Ethics Opinion No. 177
Adopted August 4, 1954
A lawsuit having been filed, arising out of tort, wherein the Defendant carries liability insurance, case is referred to an attorney employed by the liability insurer, to defend on behalf of and in the name of the insured, the Defendant in the action. The Attorney of record for the Defendant filed an Answer. After the issues had been made up, the Attorneys for the Plaintiff direct a letter to the Defendant personally, without the knowledge or consent of the Attorney of record for the Defendant. Needless to say, the letter being sent direct to the Defendant pertains to the case, its trial, its probable outcome, and to the probable ultimate liability of the Defendant.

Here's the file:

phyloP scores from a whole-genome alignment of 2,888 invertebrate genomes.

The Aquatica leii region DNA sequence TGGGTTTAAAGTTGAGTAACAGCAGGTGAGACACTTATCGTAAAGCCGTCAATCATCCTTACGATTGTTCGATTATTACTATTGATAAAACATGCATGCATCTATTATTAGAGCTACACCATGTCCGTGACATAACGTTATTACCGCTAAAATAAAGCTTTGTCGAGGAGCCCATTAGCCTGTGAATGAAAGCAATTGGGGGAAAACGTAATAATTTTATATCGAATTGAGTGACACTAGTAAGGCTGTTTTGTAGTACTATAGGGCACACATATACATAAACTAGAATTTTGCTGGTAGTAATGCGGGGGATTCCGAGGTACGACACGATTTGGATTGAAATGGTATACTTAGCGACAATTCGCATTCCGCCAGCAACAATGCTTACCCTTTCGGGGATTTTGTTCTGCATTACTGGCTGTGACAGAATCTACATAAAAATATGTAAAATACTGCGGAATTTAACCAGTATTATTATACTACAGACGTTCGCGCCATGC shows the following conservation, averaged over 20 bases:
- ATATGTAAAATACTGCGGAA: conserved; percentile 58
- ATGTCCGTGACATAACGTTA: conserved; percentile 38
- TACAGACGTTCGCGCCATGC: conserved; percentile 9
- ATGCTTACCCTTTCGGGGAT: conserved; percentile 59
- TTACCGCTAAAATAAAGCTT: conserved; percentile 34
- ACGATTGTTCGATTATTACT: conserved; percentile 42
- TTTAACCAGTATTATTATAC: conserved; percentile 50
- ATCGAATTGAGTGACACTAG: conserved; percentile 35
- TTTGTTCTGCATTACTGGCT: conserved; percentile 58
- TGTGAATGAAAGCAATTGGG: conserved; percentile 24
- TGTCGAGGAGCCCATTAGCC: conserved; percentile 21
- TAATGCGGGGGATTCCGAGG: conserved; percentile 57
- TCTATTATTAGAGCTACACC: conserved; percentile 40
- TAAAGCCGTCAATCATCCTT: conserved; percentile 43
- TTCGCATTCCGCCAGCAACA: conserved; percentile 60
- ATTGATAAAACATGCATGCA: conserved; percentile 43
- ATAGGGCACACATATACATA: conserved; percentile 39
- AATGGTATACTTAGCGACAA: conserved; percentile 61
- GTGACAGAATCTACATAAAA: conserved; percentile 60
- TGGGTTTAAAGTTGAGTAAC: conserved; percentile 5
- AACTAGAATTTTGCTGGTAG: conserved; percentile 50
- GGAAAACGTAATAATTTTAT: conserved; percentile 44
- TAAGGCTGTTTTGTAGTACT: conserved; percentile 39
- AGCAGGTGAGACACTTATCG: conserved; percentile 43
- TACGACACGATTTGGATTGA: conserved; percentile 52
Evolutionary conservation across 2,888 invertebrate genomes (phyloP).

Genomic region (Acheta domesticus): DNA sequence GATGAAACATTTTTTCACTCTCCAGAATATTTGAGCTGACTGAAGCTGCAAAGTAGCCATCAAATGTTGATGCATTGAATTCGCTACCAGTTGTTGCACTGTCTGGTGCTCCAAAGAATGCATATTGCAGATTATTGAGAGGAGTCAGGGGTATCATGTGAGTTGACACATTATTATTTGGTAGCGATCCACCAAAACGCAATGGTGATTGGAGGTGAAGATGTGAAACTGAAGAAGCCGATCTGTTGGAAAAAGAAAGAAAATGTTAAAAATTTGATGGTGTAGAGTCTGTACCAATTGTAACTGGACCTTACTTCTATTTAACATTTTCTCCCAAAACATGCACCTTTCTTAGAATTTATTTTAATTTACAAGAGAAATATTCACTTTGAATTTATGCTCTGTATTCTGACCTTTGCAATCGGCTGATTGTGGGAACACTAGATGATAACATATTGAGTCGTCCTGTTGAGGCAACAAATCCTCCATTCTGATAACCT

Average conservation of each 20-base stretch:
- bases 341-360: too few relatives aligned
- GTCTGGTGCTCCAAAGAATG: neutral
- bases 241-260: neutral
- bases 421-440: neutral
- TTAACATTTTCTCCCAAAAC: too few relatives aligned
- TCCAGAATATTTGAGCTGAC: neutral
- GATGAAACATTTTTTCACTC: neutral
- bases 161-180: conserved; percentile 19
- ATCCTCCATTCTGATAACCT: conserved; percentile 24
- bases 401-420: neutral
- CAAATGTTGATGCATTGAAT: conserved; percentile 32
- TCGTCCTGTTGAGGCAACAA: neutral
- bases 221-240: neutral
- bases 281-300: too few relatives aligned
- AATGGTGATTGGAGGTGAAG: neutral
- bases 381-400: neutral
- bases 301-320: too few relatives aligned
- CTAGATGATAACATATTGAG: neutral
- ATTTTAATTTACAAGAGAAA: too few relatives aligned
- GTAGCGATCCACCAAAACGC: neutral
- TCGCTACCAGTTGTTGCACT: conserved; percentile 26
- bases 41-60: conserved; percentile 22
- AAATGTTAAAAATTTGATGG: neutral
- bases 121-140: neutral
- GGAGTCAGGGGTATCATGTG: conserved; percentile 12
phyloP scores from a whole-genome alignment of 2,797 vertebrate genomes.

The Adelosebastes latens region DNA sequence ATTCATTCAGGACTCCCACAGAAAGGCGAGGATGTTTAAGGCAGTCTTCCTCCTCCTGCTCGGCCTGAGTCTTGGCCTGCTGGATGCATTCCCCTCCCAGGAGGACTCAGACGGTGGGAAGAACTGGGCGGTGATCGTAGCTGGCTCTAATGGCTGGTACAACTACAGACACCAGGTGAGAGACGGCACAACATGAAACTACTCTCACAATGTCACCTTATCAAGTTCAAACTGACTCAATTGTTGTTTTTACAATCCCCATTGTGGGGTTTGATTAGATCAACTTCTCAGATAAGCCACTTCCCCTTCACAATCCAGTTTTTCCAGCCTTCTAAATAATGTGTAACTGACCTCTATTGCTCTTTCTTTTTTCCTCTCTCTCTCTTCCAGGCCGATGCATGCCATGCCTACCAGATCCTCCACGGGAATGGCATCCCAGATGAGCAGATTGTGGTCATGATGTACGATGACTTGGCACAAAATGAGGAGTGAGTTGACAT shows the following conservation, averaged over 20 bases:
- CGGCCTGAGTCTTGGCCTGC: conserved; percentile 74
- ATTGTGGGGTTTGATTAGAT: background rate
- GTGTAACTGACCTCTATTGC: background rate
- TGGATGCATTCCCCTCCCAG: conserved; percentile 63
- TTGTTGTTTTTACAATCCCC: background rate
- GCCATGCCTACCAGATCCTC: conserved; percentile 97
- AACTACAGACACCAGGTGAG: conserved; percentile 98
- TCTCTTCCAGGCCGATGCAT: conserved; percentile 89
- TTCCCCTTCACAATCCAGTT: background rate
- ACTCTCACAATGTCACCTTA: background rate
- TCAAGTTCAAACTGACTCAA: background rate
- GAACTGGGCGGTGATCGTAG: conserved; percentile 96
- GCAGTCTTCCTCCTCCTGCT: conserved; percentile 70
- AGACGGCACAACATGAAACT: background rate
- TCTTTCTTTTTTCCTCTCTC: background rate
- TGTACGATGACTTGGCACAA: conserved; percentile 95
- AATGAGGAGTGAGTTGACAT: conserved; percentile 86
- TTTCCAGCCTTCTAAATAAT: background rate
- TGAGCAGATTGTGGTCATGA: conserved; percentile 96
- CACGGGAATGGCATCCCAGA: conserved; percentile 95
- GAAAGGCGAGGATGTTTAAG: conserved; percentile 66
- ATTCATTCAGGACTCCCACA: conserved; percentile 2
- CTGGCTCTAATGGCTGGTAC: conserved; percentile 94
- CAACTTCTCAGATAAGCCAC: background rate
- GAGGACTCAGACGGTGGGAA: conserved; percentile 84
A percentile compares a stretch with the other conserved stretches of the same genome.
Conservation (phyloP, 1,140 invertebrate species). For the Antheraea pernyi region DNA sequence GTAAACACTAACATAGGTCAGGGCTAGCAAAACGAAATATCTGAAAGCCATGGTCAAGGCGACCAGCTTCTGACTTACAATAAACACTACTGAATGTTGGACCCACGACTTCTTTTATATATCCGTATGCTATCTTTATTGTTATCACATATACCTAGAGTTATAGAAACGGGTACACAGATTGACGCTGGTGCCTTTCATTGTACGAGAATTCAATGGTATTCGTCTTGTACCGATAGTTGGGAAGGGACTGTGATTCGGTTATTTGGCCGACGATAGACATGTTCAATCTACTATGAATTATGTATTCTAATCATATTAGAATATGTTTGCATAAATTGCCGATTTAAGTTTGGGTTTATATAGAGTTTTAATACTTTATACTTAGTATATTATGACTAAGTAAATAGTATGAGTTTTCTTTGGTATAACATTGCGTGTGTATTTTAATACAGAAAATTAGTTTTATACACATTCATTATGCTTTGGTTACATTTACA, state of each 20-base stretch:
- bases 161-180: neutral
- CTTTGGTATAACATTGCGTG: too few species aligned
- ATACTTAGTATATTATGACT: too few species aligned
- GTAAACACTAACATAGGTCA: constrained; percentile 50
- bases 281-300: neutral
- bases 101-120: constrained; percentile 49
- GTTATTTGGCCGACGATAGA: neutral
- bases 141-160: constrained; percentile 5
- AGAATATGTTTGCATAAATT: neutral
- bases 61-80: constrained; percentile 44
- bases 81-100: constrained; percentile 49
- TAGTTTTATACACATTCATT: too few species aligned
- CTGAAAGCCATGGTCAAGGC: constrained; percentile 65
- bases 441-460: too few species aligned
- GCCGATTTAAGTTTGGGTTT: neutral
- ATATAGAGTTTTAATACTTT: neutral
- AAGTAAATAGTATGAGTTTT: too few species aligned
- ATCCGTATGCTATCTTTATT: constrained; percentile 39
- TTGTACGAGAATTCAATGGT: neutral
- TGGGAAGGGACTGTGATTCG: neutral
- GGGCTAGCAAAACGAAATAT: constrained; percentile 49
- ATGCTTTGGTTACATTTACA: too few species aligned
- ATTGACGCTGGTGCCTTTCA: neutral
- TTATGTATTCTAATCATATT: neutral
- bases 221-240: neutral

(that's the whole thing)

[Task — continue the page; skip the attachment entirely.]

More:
Is this ethical?
Such conduct on the part of a lawyer as described above is in indirect violation of Canon 9, which reads as follows:
“A lawyer should not in any way communicate upon the subject of controversy with a party represented by counsel; much less should he undertake to negotiate or compromise the matter with him, but should deal only with his counsel. It is incumbent upon the lawyer most particularly to avoid everything that may tend to mislead a party not represented by counsel, and he should not undertake to advise him as to the law.”
Drinker’s Legal Ethics at page 202 says:
“The ‘wise and beneficent’ aim of the Canon has been said to be to ‘preserve the proper functioning of the legal profession as well as to shield the adverse party from improper approaches.”‘
California disciplined an attorney for negotiating directly with an opposing party who was represented by an attorney. See Carpenter v. State Bar of California, 210 Cal. 520, 292 P. 450.